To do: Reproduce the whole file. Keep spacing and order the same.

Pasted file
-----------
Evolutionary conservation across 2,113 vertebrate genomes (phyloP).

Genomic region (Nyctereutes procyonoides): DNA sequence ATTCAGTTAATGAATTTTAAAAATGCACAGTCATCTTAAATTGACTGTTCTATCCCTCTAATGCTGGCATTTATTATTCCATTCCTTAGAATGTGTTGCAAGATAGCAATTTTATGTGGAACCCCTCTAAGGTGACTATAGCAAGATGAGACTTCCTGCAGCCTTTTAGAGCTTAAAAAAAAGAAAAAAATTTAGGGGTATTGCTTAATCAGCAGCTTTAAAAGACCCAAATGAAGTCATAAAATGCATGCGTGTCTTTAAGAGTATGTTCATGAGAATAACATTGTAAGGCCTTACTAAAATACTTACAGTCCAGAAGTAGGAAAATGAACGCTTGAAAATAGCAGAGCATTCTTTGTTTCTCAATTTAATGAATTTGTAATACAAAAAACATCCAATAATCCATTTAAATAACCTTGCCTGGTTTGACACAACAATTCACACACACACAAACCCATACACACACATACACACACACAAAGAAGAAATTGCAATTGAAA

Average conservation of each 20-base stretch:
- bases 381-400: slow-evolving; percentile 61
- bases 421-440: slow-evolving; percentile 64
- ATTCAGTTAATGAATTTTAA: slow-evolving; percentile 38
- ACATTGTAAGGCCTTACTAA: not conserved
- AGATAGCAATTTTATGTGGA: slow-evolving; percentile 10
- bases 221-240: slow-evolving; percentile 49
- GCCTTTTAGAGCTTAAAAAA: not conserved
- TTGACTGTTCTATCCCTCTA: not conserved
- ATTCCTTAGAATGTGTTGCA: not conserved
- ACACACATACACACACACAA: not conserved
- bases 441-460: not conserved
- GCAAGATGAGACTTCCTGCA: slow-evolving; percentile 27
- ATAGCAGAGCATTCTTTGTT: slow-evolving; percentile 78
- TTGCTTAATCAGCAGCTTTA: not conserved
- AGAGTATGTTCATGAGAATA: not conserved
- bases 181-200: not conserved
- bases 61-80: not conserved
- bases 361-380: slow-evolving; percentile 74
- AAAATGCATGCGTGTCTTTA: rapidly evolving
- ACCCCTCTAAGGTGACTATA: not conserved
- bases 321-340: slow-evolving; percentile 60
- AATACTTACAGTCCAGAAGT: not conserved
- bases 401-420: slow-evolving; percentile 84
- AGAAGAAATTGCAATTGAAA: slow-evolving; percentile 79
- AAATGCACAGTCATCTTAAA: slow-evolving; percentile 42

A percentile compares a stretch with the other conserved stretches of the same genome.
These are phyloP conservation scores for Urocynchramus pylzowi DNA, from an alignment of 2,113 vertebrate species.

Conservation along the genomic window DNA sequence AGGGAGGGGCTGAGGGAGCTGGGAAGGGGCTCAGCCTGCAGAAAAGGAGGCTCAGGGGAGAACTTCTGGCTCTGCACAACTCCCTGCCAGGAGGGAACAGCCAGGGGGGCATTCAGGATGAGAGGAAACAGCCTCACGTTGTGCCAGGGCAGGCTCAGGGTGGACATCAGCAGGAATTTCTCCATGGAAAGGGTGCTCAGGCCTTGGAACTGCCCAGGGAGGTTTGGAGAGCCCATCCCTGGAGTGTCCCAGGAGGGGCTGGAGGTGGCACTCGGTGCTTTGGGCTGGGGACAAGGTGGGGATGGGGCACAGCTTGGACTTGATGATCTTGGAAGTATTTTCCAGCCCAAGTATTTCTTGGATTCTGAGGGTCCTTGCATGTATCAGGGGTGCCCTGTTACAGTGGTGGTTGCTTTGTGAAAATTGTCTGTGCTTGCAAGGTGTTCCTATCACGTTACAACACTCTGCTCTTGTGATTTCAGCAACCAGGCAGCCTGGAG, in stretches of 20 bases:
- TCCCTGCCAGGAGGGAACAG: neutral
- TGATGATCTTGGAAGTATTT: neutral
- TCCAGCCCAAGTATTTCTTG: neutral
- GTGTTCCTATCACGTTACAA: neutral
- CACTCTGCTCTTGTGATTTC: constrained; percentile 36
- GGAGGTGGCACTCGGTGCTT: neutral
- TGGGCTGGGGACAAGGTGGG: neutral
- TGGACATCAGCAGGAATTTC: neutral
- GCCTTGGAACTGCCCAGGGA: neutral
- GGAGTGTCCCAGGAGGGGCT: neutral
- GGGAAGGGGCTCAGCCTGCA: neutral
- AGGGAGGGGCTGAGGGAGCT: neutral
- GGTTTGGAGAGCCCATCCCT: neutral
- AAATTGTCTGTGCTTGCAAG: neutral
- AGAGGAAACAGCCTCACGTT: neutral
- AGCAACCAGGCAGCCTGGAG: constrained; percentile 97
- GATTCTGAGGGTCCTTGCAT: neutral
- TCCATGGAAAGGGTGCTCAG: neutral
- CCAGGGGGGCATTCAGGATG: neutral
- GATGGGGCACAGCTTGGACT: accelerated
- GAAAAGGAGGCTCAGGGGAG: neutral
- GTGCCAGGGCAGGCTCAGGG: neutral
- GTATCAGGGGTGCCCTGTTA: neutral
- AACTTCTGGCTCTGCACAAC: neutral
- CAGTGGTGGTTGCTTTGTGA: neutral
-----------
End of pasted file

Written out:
Evolutionary conservation across 2,113 vertebrate genomes (phyloP).

Genomic region (Nyctereutes procyonoides): DNA sequence ATTCAGTTAATGAATTTTAAAAATGCACAGTCATCTTAAATTGACTGTTCTATCCCTCTAATGCTGGCATTTATTATTCCATTCCTTAGAATGTGTTGCAAGATAGCAATTTTATGTGGAACCCCTCTAAGGTGACTATAGCAAGATGAGACTTCCTGCAGCCTTTTAGAGCTTAAAAAAAAGAAAAAAATTTAGGGGTATTGCTTAATCAGCAGCTTTAAAAGACCCAAATGAAGTCATAAAATGCATGCGTGTCTTTAAGAGTATGTTCATGAGAATAACATTGTAAGGCCTTACTAAAATACTTACAGTCCAGAAGTAGGAAAATGAACGCTTGAAAATAGCAGAGCATTCTTTGTTTCTCAATTTAATGAATTTGTAATACAAAAAACATCCAATAATCCATTTAAATAACCTTGCCTGGTTTGACACAACAATTCACACACACACAAACCCATACACACACATACACACACACAAAGAAGAAATTGCAATTGAAA

Average conservation of each 20-base stretch:
- bases 381-400: slow-evolving; percentile 61
- bases 421-440: slow-evolving; percentile 64
- ATTCAGTTAATGAATTTTAA: slow-evolving; percentile 38
- ACATTGTAAGGCCTTACTAA: not conserved
- AGATAGCAATTTTATGTGGA: slow-evolving; percentile 10
- bases 221-240: slow-evolving; percentile 49
- GCCTTTTAGAGCTTAAAAAA: not conserved
- TTGACTGTTCTATCCCTCTA: not conserved
- ATTCCTTAGAATGTGTTGCA: not conserved
- ACACACATACACACACACAA: not conserved
- bases 441-460: not conserved
- GCAAGATGAGACTTCCTGCA: slow-evolving; percentile 27
- ATAGCAGAGCATTCTTTGTT: slow-evolving; percentile 78
- TTGCTTAATCAGCAGCTTTA: not conserved
- AGAGTATGTTCATGAGAATA: not conserved
- bases 181-200: not conserved
- bases 61-80: not conserved
- bases 361-380: slow-evolving; percentile 74
- AAAATGCATGCGTGTCTTTA: rapidly evolving
- ACCCCTCTAAGGTGACTATA: not conserved
- bases 321-340: slow-evolving; percentile 60
- AATACTTACAGTCCAGAAGT: not conserved
- bases 401-420: slow-evolving; percentile 84
- AGAAGAAATTGCAATTGAAA: slow-evolving; percentile 79
- AAATGCACAGTCATCTTAAA: slow-evolving; percentile 42

A percentile compares a stretch with the other conserved stretches of the same genome.
These are phyloP conservation scores for Urocynchramus pylzowi DNA, from an alignment of 2,113 vertebrate species.

Conservation along the genomic window DNA sequence AGGGAGGGGCTGAGGGAGCTGGGAAGGGGCTCAGCCTGCAGAAAAGGAGGCTCAGGGGAGAACTTCTGGCTCTGCACAACTCCCTGCCAGGAGGGAACAGCCAGGGGGGCATTCAGGATGAGAGGAAACAGCCTCACGTTGTGCCAGGGCAGGCTCAGGGTGGACATCAGCAGGAATTTCTCCATGGAAAGGGTGCTCAGGCCTTGGAACTGCCCAGGGAGGTTTGGAGAGCCCATCCCTGGAGTGTCCCAGGAGGGGCTGGAGGTGGCACTCGGTGCTTTGGGCTGGGGACAAGGTGGGGATGGGGCACAGCTTGGACTTGATGATCTTGGAAGTATTTTCCAGCCCAAGTATTTCTTGGATTCTGAGGGTCCTTGCATGTATCAGGGGTGCCCTGTTACAGTGGTGGTTGCTTTGTGAAAATTGTCTGTGCTTGCAAGGTGTTCCTATCACGTTACAACACTCTGCTCTTGTGATTTCAGCAACCAGGCAGCCTGGAG, in stretches of 20 bases:
- TCCCTGCCAGGAGGGAACAG: neutral
- TGATGATCTTGGAAGTATTT: neutral
- TCCAGCCCAAGTATTTCTTG: neutral
- GTGTTCCTATCACGTTACAA: neutral
- CACTCTGCTCTTGTGATTTC: constrained; percentile 36
- GGAGGTGGCACTCGGTGCTT: neutral
- TGGGCTGGGGACAAGGTGGG: neutral
- TGGACATCAGCAGGAATTTC: neutral
- GCCTTGGAACTGCCCAGGGA: neutral
- GGAGTGTCCCAGGAGGGGCT: neutral
- GGGAAGGGGCTCAGCCTGCA: neutral
- AGGGAGGGGCTGAGGGAGCT: neutral
- GGTTTGGAGAGCCCATCCCT: neutral
- AAATTGTCTGTGCTTGCAAG: neutral
- AGAGGAAACAGCCTCACGTT: neutral
- AGCAACCAGGCAGCCTGGAG: constrained; percentile 97
- GATTCTGAGGGTCCTTGCAT: neutral
- TCCATGGAAAGGGTGCTCAG: neutral
- CCAGGGGGGCATTCAGGATG: neutral
- GATGGGGCACAGCTTGGACT: accelerated
- GAAAAGGAGGCTCAGGGGAG: neutral
- GTGCCAGGGCAGGCTCAGGG: neutral
- GTATCAGGGGTGCCCTGTTA: neutral
- AACTTCTGGCTCTGCACAAC: neutral
- CAGTGGTGGTTGCTTTGTGA: neutral